1.2. Related Works
The related concepts of vulnerability, robustness, and resilience in WDN have spawned a line of research originated by [11
] using graph theoretic and complex network principles; the paper argues that reliability in the water distribution network is largely defined by the network layout and reports the results of extensive computational studies for four benchmark networks examining two important topological features, robustness, and path redundancy. In the same paper are also studied the cumulative distributions of the edge lengths and geodesic distance. It also hints at the issue of how much the WDN structure deviates from a “small world” network, indicating as a possible cause of deviation the near-planarity of the network.
] use the network and spectral approach in [11
] jointly with clustering techniques and hydraulic simulation.
The approach in [14
], also a graph theoretic, is based on analyzing the K-shortest paths between each demand node and water sources, where paths are weighted by the hydraulic attributes of the supply routes and propose a resilience index based on a surrogate measure of the energy loss associated to each path.
More recently [15
] proposed a hydraulically informed measure of criticality called water flow edge betweenness centrality.
An alternative approach is termed flow entropy [16
] which measures the strength of supply to a node in terms of the number of connections and their similarity.
The demand-adjusted entropic degree in [17
] is another approach that uses demand on nodes and volume capacity to compute a weighted entropic degree.
Spectral analysis has been also used for WDNs [18
], which propose a graph theoretic framework for assessing the resilience in sectorized WDN.
] also focuses on graph spectral techniques and proposes a novel tool set adapted to improve main water management tasks. The key point is to show how spectral metrics and algorithms support critical tasks of WDN management by just using topological and geometric information. Spectral analysis also helps for the efficient and automatic definition of district metered areas and to facilitate the localization of water losses through the definition of an optimal network partitioning.
More recently [22
] proposed a metric based on robustness and redundancy to evaluate resilience along with an optimization framework. A basic recent reference is [23
A related line of research is carried out by [24
], which proposes a graph-based analysis, including hydraulic simulation, in order to estimate the energy balance components, which has been tested on 20 real networks. [25
] and [26
] discriminate between different water consumption in order to detect abnormal events (e.g., leaks, illegal use, and metering inaccuracy).
] is a wide survey of quantitative resilience methods of WDNs including network-based approaches. [28
] extends this analysis to multiscale resilience in water distribution and drainage systems.
1.3. The Contributions of This Paper
The main contribution of this paper is to propose a novel vulnerability measure which can be used along other measures in order to give additional insight into the structural features of the network.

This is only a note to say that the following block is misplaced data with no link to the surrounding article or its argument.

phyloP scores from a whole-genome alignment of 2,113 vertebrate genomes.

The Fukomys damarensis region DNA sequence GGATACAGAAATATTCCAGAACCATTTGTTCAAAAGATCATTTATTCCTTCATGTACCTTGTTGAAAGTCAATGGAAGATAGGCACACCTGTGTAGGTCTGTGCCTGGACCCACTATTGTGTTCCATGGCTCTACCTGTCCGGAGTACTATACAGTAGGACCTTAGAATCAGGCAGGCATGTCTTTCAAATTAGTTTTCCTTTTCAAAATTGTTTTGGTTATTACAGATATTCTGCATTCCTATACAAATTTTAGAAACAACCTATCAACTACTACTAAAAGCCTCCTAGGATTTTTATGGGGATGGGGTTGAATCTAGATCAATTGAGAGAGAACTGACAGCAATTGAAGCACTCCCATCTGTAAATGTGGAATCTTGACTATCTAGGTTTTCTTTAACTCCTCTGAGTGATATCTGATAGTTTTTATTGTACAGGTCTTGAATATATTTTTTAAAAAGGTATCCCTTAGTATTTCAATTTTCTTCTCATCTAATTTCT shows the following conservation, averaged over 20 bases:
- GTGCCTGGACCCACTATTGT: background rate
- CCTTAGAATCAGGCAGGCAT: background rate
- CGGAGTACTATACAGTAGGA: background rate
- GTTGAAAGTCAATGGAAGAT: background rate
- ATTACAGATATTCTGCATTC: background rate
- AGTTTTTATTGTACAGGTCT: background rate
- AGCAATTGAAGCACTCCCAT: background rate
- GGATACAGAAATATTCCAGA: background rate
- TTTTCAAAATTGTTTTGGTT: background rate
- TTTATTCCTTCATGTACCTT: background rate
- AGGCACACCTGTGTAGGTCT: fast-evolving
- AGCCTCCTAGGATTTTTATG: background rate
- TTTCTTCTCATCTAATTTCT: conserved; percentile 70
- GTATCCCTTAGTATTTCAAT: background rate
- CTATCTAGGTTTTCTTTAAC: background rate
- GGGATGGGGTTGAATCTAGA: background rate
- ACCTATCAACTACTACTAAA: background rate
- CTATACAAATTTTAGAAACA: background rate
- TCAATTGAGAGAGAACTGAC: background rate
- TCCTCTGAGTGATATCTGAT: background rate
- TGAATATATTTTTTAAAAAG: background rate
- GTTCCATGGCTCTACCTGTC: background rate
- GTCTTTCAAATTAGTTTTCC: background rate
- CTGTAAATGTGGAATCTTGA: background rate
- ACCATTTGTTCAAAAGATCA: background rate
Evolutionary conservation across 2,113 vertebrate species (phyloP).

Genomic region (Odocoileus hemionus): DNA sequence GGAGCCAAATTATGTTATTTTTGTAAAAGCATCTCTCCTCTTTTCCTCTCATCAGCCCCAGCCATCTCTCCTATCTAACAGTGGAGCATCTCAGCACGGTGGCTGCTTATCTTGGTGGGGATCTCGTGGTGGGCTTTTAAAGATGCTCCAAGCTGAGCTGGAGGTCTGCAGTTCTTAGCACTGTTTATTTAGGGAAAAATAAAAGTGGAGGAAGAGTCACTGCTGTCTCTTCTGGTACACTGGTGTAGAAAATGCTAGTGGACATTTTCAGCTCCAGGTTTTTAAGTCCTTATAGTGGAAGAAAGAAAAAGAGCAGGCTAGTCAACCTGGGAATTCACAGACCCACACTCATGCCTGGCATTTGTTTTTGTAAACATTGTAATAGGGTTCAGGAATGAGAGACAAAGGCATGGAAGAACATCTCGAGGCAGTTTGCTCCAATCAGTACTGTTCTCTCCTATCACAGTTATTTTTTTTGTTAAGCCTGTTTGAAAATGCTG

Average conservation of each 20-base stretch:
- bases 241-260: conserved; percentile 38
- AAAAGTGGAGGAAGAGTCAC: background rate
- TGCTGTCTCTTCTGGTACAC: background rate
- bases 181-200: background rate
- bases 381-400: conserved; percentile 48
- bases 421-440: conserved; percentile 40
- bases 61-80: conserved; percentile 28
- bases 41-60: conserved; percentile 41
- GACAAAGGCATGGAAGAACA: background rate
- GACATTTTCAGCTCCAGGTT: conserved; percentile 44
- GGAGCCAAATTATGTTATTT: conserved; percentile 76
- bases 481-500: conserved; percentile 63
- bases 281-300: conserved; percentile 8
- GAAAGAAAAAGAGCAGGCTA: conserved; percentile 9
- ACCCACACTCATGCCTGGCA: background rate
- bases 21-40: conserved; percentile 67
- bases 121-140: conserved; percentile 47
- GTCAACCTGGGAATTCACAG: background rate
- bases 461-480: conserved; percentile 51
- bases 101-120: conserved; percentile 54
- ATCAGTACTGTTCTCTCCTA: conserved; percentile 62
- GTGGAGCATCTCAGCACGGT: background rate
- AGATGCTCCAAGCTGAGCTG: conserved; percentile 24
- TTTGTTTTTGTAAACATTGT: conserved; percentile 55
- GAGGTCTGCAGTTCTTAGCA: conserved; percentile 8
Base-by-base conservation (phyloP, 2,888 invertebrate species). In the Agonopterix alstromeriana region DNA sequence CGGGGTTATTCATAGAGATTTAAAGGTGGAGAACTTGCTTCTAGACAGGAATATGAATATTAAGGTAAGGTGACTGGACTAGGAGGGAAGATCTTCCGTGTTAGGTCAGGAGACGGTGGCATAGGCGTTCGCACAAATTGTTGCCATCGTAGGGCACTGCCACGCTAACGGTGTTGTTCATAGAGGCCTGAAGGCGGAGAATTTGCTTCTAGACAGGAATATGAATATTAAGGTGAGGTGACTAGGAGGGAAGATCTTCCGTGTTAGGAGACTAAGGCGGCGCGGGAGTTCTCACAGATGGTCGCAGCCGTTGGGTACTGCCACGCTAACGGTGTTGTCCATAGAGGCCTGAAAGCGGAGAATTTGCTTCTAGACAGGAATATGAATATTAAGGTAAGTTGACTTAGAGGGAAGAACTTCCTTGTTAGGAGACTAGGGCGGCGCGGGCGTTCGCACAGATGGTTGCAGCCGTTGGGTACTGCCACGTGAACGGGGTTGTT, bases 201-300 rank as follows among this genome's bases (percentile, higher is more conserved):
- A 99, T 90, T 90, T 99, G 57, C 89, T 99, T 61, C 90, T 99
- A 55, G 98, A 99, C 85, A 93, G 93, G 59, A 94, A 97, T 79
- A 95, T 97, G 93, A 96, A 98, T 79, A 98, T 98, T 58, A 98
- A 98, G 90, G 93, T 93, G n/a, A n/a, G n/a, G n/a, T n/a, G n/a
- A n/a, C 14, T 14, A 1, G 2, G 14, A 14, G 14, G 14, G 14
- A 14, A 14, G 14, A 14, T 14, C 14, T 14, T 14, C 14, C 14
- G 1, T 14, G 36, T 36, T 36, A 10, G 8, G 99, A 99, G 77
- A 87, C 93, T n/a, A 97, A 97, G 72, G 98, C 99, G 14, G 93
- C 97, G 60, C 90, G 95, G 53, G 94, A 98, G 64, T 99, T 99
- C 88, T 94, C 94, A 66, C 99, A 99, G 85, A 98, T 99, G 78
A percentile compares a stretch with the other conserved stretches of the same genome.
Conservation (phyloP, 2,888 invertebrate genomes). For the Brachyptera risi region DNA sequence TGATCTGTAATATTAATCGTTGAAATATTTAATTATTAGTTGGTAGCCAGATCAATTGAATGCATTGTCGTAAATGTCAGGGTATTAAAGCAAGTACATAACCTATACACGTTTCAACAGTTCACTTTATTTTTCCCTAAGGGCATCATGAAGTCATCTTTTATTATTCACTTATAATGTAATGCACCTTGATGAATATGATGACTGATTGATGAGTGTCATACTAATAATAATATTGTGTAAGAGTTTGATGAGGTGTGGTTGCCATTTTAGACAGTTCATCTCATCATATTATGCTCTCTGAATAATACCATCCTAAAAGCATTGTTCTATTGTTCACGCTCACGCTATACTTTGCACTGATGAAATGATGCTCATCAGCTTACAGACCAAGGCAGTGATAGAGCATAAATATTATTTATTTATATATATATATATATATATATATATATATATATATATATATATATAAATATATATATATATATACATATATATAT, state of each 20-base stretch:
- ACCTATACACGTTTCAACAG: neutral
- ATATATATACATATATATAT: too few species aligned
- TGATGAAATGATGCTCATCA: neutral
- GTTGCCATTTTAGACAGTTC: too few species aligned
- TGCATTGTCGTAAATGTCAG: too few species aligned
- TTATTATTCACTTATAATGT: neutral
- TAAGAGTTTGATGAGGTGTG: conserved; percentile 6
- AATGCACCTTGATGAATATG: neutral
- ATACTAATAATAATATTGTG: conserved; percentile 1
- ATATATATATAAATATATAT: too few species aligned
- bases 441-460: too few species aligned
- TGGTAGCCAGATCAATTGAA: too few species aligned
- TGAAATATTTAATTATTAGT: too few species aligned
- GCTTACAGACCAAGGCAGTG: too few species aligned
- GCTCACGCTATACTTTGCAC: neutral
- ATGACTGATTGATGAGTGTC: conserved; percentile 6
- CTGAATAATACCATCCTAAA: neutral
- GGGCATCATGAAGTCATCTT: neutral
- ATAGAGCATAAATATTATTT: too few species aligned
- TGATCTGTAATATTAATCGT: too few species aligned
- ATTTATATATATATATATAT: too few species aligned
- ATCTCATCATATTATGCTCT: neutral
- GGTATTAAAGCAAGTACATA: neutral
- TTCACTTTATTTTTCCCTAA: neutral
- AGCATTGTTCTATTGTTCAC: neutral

This result is based on the introduction of a mapping from an “input” space where the elements are graphs or graph elements like nodes or edges to a probabilistic space whose elements are probability distributions associated to elements in the input space. The use of a probabilistic distance—Wasserstein distance in particular—between elements in the probabilistic space, can be specialized to discrete distributions and particularly histograms.
Histograms are suitable to represent node-to-node distance distributions in the graph model of the WDN. This allows the introduction of a new set of vulnerability metrics given by the distance between the probability distributions of node-node distances between the original network and that resulting from the removal of nodes/edges.
Two such probabilistic measures have been analyzed: Jensen-Shannon (JS), based on information theory, and the Wasserstein (WST) distance, an instance of optimal transport. The computational results confirm that the value of the distances JS and WST is strongly related to the criticality of the removed edges.
There are two major advantages of the Wasserstein distance: the first is that JS might become undefined in many situations while WST distances are generally well defined and provide an interpretable distance metric between distributions.
The second is that, under quite general conditions, the WST distance is a differentiable function of the parameters of the distributions which makes possible its use to assess the sensitivity of the network robustness to distributional perturbations.
A general methodological scheme is proposed connecting different modelling and computational elements, concepts, and analysis tools; it enables an analysis framework suitable for assessing robustness also of other networked infrastructure like energy, gas, and transport.
This framework has been designed, implemented, and tested on two real-life urban networks; it can support decision-making both at the design stage, to simulate alternative network layouts of different robustness, and at the operational stage where it is necessary to make a decision about which nodes/edges are to be temporarily removed for maintenance and rehabilitation.